Where punitive damages are required to satisfy the jurisdictional amount in a diversity case, a two-art inquiry is necessary. The first question is whether punitive damages are recoverable as a matter of state law. If the answer is yes, the court has subject matter jurisdiction unless it is clear beyond a legal certainty that the plaintiff would under no circumstances be entitled to recover the jurisdictional amount.
Plaintiff appealed from the district court which granted defendants' motion for summary judgment on the basis that the statutes of limitations for plaintiff's various claims had run. Plaintiff insured believed that defendant insurer had made misrepresentations at the time plaintiff made a switch in life insurance policies and filed a class-action lawsuit in federal court. His complaint included six counts, all based on state law, including, among others, breach of contract, fraudulent misrepresentation, and breach of fiduciary duty.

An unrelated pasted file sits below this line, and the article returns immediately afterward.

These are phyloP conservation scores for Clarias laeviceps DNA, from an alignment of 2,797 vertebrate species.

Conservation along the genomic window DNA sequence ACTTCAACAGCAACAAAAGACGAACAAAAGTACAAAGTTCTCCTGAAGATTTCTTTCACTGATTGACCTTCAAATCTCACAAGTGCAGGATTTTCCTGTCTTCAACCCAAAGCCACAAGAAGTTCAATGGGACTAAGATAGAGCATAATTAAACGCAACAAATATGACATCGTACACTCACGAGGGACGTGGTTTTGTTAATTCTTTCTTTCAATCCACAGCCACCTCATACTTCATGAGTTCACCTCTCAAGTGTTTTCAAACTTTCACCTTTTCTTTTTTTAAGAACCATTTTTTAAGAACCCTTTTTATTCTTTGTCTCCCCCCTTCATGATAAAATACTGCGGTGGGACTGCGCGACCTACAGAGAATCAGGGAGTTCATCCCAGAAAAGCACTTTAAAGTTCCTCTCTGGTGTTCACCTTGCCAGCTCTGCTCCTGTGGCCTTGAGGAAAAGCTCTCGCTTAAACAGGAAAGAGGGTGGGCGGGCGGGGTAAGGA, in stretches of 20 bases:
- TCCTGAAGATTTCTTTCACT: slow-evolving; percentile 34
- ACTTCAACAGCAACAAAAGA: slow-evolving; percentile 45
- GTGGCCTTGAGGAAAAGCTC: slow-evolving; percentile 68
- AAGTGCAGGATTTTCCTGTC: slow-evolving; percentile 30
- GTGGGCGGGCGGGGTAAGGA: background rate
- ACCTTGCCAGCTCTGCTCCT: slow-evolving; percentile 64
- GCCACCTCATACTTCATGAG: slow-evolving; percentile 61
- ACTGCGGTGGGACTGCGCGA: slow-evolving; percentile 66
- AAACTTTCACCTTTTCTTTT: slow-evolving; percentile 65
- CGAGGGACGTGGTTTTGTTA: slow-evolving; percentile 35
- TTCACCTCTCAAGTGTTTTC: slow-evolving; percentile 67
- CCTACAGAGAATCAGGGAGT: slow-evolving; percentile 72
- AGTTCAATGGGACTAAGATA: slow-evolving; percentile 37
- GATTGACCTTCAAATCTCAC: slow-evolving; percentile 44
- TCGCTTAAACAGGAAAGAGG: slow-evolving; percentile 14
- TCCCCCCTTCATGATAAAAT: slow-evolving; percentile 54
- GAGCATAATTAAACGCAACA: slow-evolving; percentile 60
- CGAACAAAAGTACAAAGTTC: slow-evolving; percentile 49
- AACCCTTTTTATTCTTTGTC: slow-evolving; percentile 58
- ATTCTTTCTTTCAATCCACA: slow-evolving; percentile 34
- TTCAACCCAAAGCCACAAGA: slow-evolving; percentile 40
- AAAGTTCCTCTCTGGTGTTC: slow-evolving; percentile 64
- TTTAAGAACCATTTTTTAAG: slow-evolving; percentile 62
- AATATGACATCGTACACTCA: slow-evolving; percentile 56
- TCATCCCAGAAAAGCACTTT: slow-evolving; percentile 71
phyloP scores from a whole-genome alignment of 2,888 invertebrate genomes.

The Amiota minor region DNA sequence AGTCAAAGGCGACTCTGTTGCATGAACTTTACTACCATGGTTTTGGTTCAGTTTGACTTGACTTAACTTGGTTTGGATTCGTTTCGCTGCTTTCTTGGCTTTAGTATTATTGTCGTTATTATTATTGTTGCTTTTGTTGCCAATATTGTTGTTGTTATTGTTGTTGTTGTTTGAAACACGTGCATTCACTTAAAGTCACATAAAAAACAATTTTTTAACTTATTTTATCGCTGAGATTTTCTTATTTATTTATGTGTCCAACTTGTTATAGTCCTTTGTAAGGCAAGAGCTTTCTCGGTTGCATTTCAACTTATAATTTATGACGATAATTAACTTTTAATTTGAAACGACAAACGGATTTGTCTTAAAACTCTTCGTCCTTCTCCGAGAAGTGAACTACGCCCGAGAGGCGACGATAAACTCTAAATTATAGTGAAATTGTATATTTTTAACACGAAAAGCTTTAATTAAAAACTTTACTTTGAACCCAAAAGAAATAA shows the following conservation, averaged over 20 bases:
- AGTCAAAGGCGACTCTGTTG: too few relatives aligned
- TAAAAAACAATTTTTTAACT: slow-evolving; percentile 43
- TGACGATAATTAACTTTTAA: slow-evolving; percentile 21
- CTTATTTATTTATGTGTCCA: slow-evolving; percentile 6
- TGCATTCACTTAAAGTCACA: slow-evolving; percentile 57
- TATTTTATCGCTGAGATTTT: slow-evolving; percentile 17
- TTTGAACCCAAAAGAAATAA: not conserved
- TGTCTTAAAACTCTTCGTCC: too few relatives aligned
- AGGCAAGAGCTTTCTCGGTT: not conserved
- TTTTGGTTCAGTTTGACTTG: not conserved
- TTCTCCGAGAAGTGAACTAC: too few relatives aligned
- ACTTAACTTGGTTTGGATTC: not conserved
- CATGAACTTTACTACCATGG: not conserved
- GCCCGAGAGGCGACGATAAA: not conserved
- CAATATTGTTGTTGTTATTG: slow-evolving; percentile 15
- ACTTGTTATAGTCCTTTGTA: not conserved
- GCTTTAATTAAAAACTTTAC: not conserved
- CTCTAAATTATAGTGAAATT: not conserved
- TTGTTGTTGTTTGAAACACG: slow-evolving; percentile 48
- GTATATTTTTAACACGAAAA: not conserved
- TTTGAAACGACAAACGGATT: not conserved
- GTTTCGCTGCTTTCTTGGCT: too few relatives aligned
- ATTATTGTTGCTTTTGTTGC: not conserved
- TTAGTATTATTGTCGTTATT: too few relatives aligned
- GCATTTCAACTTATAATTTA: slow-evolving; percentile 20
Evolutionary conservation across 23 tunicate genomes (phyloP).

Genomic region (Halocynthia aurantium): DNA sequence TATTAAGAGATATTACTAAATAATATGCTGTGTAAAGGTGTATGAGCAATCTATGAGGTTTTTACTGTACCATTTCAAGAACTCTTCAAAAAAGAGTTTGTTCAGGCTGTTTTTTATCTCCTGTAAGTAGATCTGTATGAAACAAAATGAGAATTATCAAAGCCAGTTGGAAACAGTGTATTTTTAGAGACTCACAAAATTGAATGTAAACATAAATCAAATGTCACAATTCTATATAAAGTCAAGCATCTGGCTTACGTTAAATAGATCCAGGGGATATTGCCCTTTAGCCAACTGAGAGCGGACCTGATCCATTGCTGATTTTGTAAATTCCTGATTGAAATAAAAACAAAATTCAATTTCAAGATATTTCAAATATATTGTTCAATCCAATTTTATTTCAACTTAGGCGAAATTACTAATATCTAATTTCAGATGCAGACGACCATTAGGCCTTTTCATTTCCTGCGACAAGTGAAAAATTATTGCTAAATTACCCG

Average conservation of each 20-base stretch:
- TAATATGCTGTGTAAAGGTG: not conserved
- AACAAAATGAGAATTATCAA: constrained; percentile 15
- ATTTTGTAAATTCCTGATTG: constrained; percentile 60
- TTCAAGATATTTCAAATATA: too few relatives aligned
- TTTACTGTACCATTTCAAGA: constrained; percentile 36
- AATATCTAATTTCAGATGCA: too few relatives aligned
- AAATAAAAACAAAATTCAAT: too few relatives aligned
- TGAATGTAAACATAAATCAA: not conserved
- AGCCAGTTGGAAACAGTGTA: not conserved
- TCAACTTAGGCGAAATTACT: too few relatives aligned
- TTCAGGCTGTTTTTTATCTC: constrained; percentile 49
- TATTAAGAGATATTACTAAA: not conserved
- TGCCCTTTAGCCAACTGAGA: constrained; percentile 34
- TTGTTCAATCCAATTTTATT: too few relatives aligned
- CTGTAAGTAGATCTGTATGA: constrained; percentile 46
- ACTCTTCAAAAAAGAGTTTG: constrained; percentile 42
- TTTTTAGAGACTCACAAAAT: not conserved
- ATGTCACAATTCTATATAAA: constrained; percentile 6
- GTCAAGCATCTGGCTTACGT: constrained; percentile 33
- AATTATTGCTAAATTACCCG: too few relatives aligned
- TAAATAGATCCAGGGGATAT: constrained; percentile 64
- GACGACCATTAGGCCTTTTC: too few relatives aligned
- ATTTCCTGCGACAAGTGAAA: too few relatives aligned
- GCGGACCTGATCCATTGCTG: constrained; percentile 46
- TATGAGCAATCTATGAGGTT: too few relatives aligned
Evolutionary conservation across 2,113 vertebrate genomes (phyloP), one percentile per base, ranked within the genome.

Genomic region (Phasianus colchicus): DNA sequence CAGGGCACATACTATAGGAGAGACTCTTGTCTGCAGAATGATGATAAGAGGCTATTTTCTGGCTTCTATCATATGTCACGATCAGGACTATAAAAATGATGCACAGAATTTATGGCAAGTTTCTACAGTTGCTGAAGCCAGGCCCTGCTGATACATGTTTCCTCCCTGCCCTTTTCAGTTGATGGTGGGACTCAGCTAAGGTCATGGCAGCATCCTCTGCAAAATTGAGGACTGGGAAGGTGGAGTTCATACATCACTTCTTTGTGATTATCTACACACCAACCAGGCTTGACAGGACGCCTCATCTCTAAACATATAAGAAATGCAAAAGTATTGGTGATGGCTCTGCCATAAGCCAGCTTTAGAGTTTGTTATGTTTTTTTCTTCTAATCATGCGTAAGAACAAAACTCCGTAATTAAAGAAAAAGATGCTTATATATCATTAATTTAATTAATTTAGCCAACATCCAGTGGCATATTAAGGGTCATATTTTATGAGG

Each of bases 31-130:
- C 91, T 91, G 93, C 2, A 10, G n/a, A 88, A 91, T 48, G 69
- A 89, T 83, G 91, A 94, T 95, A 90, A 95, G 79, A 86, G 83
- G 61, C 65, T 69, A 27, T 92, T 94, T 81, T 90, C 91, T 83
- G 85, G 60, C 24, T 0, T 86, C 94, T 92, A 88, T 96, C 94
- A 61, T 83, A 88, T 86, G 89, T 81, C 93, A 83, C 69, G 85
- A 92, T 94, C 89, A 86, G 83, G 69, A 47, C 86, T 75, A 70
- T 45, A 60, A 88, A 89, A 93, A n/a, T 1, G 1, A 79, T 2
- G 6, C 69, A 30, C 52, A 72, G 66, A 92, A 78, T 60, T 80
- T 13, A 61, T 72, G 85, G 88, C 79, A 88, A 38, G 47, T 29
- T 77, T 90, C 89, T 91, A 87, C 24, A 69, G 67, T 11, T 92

Did the district court lack subject matter jurisdiction over plaintiff's complaint?
The court held that it lacked subject matter jurisdiction over plaintiff's complaint. While the amount in controversy was over $75,000 for the entire class combined, the amount in controversy was less than $75,000 for plaintiff alone. Also, plaintiff's case did not meet the narrow exceptions to aggregate, such as there be one res. Plaintiff argued that each plaintiff could meet amount in controversy if the court considered punitive damages. However, the punitive damages necessary to meet the amount in controversy would have exceeded compensatory damages.
The court vacated the order dismissing the action on the merits and remanded the case with orders to dismiss it for want of federal subject matter jurisdiction. Federal courts did not have subject matter jurisdiction over the case.